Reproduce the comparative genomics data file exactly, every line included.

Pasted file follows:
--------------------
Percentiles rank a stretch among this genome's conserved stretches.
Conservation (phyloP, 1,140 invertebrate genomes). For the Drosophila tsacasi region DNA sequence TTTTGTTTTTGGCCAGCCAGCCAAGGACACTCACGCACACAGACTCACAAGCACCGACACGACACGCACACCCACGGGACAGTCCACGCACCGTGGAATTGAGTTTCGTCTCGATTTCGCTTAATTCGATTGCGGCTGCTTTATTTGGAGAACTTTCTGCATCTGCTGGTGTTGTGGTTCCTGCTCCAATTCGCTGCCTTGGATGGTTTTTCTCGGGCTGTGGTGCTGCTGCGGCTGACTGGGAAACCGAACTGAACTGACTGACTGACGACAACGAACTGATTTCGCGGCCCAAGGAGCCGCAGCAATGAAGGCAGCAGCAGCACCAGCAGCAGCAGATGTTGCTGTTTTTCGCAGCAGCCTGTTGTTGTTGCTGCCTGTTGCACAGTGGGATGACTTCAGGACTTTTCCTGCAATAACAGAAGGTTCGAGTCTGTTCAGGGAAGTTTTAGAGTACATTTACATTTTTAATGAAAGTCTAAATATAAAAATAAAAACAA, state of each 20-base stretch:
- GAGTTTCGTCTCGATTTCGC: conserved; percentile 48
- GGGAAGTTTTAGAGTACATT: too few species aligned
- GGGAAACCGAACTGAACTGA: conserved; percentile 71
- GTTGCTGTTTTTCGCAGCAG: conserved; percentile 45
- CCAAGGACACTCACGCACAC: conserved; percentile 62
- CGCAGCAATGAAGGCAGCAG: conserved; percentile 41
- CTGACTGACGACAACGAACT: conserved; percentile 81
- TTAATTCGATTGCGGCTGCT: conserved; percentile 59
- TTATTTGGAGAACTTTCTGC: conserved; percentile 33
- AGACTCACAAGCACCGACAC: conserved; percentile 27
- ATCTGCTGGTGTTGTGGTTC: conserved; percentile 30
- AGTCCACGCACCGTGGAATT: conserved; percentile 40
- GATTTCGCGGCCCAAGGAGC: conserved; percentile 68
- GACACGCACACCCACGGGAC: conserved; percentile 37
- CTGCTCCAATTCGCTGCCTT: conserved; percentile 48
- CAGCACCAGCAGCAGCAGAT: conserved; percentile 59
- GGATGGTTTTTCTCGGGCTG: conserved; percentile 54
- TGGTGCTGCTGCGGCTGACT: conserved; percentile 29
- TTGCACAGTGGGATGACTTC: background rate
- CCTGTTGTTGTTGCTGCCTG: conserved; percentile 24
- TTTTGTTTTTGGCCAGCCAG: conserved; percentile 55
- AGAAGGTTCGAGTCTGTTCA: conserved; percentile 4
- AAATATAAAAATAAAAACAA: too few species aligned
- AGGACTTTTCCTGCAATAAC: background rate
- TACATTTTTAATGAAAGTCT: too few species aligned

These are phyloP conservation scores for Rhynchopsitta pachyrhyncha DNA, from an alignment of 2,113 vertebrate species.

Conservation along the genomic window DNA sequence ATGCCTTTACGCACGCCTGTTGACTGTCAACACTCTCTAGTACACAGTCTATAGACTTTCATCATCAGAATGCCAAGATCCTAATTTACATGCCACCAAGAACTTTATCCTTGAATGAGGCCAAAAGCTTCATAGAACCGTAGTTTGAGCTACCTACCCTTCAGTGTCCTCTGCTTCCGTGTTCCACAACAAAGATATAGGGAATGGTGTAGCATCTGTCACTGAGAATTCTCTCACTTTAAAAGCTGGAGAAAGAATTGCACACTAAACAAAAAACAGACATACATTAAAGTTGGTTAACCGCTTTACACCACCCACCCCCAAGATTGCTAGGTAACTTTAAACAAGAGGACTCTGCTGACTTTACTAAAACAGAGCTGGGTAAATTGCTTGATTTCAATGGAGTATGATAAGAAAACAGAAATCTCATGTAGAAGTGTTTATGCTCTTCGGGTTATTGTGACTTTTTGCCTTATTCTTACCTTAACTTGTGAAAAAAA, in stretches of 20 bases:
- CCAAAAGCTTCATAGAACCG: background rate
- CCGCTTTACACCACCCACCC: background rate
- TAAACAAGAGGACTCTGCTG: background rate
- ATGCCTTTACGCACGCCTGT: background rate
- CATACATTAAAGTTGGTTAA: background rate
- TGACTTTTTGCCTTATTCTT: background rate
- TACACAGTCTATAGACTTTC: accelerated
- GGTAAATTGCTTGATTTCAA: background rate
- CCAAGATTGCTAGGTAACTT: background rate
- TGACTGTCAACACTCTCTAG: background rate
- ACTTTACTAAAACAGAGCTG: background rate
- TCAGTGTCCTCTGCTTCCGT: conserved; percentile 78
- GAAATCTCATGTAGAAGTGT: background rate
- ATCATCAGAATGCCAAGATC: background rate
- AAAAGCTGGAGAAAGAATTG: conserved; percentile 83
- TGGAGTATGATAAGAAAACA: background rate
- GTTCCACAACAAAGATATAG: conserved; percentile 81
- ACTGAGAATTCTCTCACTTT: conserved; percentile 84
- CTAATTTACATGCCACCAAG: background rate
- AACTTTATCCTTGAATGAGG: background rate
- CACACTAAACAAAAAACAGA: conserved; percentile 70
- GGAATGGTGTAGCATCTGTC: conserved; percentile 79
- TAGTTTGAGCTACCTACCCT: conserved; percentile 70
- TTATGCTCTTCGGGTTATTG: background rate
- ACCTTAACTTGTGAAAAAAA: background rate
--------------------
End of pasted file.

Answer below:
Percentiles rank a stretch among this genome's conserved stretches.
Conservation (phyloP, 1,140 invertebrate genomes). For the Drosophila tsacasi region DNA sequence TTTTGTTTTTGGCCAGCCAGCCAAGGACACTCACGCACACAGACTCACAAGCACCGACACGACACGCACACCCACGGGACAGTCCACGCACCGTGGAATTGAGTTTCGTCTCGATTTCGCTTAATTCGATTGCGGCTGCTTTATTTGGAGAACTTTCTGCATCTGCTGGTGTTGTGGTTCCTGCTCCAATTCGCTGCCTTGGATGGTTTTTCTCGGGCTGTGGTGCTGCTGCGGCTGACTGGGAAACCGAACTGAACTGACTGACTGACGACAACGAACTGATTTCGCGGCCCAAGGAGCCGCAGCAATGAAGGCAGCAGCAGCACCAGCAGCAGCAGATGTTGCTGTTTTTCGCAGCAGCCTGTTGTTGTTGCTGCCTGTTGCACAGTGGGATGACTTCAGGACTTTTCCTGCAATAACAGAAGGTTCGAGTCTGTTCAGGGAAGTTTTAGAGTACATTTACATTTTTAATGAAAGTCTAAATATAAAAATAAAAACAA, state of each 20-base stretch:
- GAGTTTCGTCTCGATTTCGC: conserved; percentile 48
- GGGAAGTTTTAGAGTACATT: too few species aligned
- GGGAAACCGAACTGAACTGA: conserved; percentile 71
- GTTGCTGTTTTTCGCAGCAG: conserved; percentile 45
- CCAAGGACACTCACGCACAC: conserved; percentile 62
- CGCAGCAATGAAGGCAGCAG: conserved; percentile 41
- CTGACTGACGACAACGAACT: conserved; percentile 81
- TTAATTCGATTGCGGCTGCT: conserved; percentile 59
- TTATTTGGAGAACTTTCTGC: conserved; percentile 33
- AGACTCACAAGCACCGACAC: conserved; percentile 27
- ATCTGCTGGTGTTGTGGTTC: conserved; percentile 30
- AGTCCACGCACCGTGGAATT: conserved; percentile 40
- GATTTCGCGGCCCAAGGAGC: conserved; percentile 68
- GACACGCACACCCACGGGAC: conserved; percentile 37
- CTGCTCCAATTCGCTGCCTT: conserved; percentile 48
- CAGCACCAGCAGCAGCAGAT: conserved; percentile 59
- GGATGGTTTTTCTCGGGCTG: conserved; percentile 54
- TGGTGCTGCTGCGGCTGACT: conserved; percentile 29
- TTGCACAGTGGGATGACTTC: background rate
- CCTGTTGTTGTTGCTGCCTG: conserved; percentile 24
- TTTTGTTTTTGGCCAGCCAG: conserved; percentile 55
- AGAAGGTTCGAGTCTGTTCA: conserved; percentile 4
- AAATATAAAAATAAAAACAA: too few species aligned
- AGGACTTTTCCTGCAATAAC: background rate
- TACATTTTTAATGAAAGTCT: too few species aligned

These are phyloP conservation scores for Rhynchopsitta pachyrhyncha DNA, from an alignment of 2,113 vertebrate species.

Conservation along the genomic window DNA sequence ATGCCTTTACGCACGCCTGTTGACTGTCAACACTCTCTAGTACACAGTCTATAGACTTTCATCATCAGAATGCCAAGATCCTAATTTACATGCCACCAAGAACTTTATCCTTGAATGAGGCCAAAAGCTTCATAGAACCGTAGTTTGAGCTACCTACCCTTCAGTGTCCTCTGCTTCCGTGTTCCACAACAAAGATATAGGGAATGGTGTAGCATCTGTCACTGAGAATTCTCTCACTTTAAAAGCTGGAGAAAGAATTGCACACTAAACAAAAAACAGACATACATTAAAGTTGGTTAACCGCTTTACACCACCCACCCCCAAGATTGCTAGGTAACTTTAAACAAGAGGACTCTGCTGACTTTACTAAAACAGAGCTGGGTAAATTGCTTGATTTCAATGGAGTATGATAAGAAAACAGAAATCTCATGTAGAAGTGTTTATGCTCTTCGGGTTATTGTGACTTTTTGCCTTATTCTTACCTTAACTTGTGAAAAAAA, in stretches of 20 bases:
- CCAAAAGCTTCATAGAACCG: background rate
- CCGCTTTACACCACCCACCC: background rate
- TAAACAAGAGGACTCTGCTG: background rate
- ATGCCTTTACGCACGCCTGT: background rate
- CATACATTAAAGTTGGTTAA: background rate
- TGACTTTTTGCCTTATTCTT: background rate
- TACACAGTCTATAGACTTTC: accelerated
- GGTAAATTGCTTGATTTCAA: background rate
- CCAAGATTGCTAGGTAACTT: background rate
- TGACTGTCAACACTCTCTAG: background rate
- ACTTTACTAAAACAGAGCTG: background rate
- TCAGTGTCCTCTGCTTCCGT: conserved; percentile 78
- GAAATCTCATGTAGAAGTGT: background rate
- ATCATCAGAATGCCAAGATC: background rate
- AAAAGCTGGAGAAAGAATTG: conserved; percentile 83
- TGGAGTATGATAAGAAAACA: background rate
- GTTCCACAACAAAGATATAG: conserved; percentile 81
- ACTGAGAATTCTCTCACTTT: conserved; percentile 84
- CTAATTTACATGCCACCAAG: background rate
- AACTTTATCCTTGAATGAGG: background rate
- CACACTAAACAAAAAACAGA: conserved; percentile 70
- GGAATGGTGTAGCATCTGTC: conserved; percentile 79
- TAGTTTGAGCTACCTACCCT: conserved; percentile 70
- TTATGCTCTTCGGGTTATTG: background rate
- ACCTTAACTTGTGAAAAAAA: background rate